Stratospheric Aerosols for Solar Radiation Management
SRM in the context of this entry involves placing a large amount of aerosols in the stratosphere to reduce the amount of solar radiation reaching the surface, thereby cooling the surface and counteracting some of the warming from anthropogenic greenhouse gases. The way this is accomplished depends on the specific aerosol used, but the basic mechanism involves backscattering and absorbing certain amounts of solar radiation aloft. Since warming from greenhouse gases is due to longwave (thermal) emission, compensating for this warming by reduction of shortwave (solar) energy is inherently imperfect, meaning SRM will have climate effects that are different from the effects of climate change. This will likely manifest in the form of regional inequalities, in that, similarly to climate change, some regions will benefit from SRM, while some will be adversely affected, viewed both in the context of present climate and a climate with high CO2 concentrations. These effects are highly dependent upon the means of SRM, including the type of aerosol to be used, the particle size and other microphysical concerns, and the methods by which the aerosol is placed in the stratosphere. SRM has never been performed, nor has deployment been tested, so the research up to this point has serious gaps. The amount of aerosols required is large enough that SRM would require a major engineering endeavor, although SRM is potentially cheap enough that it could be conducted unilaterally. Methods of governance must be in place before deployment is attempted, should deployment even be desired. Research in public policy, ethics, and economics, as well as many other disciplines, will be essential to the decision-making process. SRM is only a palliative treatment for climate change, and it is best viewed as part of a portfolio of responses, including mitigation, adaptation, and possibly CDR. At most, SRM is insurance against dangerous consequences that are directly due to increased surface air temperatures.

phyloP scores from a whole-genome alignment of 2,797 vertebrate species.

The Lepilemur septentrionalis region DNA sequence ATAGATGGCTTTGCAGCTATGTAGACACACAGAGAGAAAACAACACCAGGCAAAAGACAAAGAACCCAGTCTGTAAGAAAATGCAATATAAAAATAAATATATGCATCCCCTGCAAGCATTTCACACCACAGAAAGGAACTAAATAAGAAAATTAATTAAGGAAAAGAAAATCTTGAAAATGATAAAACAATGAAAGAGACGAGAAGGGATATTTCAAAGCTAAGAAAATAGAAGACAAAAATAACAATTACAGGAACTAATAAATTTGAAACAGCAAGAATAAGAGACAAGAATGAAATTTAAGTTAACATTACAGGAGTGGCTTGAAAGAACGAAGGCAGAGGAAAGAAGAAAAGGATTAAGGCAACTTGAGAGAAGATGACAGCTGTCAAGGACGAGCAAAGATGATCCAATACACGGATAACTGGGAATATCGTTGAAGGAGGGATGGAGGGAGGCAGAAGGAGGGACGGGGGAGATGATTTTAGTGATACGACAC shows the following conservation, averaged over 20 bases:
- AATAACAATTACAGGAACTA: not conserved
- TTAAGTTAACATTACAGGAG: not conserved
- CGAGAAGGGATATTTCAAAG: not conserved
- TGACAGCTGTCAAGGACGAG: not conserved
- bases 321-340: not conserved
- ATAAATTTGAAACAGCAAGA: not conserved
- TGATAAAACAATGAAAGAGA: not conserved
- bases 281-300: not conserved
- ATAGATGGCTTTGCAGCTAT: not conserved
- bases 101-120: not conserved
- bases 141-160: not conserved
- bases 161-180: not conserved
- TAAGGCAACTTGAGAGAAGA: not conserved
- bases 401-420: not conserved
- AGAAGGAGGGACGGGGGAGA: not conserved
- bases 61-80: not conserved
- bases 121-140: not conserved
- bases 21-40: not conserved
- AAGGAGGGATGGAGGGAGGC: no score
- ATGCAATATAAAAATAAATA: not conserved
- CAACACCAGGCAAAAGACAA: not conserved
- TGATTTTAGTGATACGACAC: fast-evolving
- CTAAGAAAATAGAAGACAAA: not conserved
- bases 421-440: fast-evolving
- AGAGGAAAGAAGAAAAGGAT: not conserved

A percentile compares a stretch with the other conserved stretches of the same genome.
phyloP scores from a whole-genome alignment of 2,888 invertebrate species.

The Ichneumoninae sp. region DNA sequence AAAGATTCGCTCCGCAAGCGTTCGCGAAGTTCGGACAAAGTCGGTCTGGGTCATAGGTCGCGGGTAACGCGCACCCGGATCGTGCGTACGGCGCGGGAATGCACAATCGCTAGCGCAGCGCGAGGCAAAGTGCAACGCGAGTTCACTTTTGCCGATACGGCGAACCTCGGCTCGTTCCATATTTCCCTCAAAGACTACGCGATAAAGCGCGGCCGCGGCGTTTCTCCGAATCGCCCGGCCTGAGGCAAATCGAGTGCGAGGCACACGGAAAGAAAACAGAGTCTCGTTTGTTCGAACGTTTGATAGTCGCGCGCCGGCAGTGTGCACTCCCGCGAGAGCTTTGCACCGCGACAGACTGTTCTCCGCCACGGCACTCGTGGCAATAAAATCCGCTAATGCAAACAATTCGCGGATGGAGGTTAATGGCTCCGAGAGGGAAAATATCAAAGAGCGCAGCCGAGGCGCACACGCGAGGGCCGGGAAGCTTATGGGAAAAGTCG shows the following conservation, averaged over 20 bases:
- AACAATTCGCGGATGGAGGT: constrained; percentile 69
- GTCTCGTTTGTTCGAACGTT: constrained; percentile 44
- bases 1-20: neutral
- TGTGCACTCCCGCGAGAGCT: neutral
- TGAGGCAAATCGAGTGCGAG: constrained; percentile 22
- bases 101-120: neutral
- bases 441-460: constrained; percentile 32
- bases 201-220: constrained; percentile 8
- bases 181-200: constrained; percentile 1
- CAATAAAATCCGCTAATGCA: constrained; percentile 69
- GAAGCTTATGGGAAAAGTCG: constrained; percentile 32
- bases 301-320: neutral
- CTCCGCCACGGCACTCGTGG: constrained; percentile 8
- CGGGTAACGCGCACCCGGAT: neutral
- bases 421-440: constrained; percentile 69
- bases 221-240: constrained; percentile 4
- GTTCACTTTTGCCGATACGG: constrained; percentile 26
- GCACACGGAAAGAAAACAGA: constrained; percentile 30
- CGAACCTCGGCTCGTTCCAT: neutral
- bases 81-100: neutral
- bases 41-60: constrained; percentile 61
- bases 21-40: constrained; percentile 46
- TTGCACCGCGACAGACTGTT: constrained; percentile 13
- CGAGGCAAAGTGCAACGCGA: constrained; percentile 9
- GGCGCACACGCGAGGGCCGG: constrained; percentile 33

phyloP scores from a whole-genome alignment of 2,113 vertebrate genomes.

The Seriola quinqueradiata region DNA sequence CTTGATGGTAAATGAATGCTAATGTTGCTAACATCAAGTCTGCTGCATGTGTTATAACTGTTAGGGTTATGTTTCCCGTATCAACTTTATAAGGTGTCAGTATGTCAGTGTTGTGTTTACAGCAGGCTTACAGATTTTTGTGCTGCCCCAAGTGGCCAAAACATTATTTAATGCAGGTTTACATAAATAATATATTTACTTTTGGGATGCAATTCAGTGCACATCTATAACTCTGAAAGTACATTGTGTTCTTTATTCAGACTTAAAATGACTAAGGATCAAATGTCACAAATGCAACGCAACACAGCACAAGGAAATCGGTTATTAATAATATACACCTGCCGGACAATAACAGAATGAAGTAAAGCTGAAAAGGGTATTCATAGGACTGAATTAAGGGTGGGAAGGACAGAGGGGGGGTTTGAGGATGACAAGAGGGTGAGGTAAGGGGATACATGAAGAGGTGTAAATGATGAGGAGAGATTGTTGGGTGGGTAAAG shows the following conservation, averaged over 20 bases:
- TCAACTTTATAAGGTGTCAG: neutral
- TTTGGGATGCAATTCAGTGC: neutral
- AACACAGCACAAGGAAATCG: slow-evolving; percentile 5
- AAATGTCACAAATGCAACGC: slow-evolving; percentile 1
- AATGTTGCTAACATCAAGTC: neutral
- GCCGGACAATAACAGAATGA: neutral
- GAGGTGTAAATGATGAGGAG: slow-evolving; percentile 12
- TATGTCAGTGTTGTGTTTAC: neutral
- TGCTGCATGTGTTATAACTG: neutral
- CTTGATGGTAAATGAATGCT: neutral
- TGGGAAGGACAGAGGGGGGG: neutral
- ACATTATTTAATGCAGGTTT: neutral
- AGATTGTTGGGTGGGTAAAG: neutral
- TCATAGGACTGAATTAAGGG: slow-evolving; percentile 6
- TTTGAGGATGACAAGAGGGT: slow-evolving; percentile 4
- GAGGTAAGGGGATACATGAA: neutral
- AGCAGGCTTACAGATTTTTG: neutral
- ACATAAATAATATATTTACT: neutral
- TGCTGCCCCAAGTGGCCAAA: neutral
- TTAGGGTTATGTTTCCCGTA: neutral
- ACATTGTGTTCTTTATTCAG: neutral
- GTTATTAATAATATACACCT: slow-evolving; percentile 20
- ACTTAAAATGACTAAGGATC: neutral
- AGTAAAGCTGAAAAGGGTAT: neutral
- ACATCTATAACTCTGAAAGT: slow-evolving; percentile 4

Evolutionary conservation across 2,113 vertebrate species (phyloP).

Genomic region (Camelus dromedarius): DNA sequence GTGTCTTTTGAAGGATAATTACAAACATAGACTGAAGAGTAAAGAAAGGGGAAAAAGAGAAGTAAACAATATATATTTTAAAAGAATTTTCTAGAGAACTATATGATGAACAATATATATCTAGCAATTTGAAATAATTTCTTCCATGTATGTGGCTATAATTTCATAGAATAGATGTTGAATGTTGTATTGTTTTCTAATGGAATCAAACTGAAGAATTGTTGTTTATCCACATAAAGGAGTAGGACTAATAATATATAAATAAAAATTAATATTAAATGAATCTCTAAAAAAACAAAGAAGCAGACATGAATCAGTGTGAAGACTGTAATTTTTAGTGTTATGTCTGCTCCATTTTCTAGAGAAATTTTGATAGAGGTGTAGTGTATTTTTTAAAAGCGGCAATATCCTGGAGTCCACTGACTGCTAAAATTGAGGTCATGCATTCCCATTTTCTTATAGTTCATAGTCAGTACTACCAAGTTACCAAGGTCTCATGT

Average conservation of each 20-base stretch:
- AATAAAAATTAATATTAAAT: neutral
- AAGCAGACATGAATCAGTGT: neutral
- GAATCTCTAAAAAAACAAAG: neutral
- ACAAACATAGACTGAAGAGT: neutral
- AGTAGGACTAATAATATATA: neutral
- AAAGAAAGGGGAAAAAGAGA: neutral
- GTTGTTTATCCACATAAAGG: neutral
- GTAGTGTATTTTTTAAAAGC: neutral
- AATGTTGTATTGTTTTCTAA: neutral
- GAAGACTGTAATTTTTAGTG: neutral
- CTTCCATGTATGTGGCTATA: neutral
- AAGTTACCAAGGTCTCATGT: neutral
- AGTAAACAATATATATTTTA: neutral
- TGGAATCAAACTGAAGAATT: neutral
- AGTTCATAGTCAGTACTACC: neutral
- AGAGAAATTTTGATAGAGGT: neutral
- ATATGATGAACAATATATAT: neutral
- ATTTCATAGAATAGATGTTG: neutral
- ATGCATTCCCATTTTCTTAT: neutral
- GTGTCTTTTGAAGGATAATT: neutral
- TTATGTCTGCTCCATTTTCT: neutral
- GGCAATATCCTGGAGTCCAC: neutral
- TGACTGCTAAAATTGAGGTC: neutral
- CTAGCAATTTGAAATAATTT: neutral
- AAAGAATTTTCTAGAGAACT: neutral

- Arctic oscillation
A pattern of sea-level pressures in the Arctic indicating large-scale circulation patterns. This serves as a proxy for the degree to which Arctic air penetrates to lower latitudes. During a positive mode of the Arctic Oscillation, which occurs both naturally and can be forced by large injections of stratospheric aerosols that enhance the polar jets, cold air gets trapped in the Arctic, resulting in warmer winter temperatures over the northern hemisphere continents.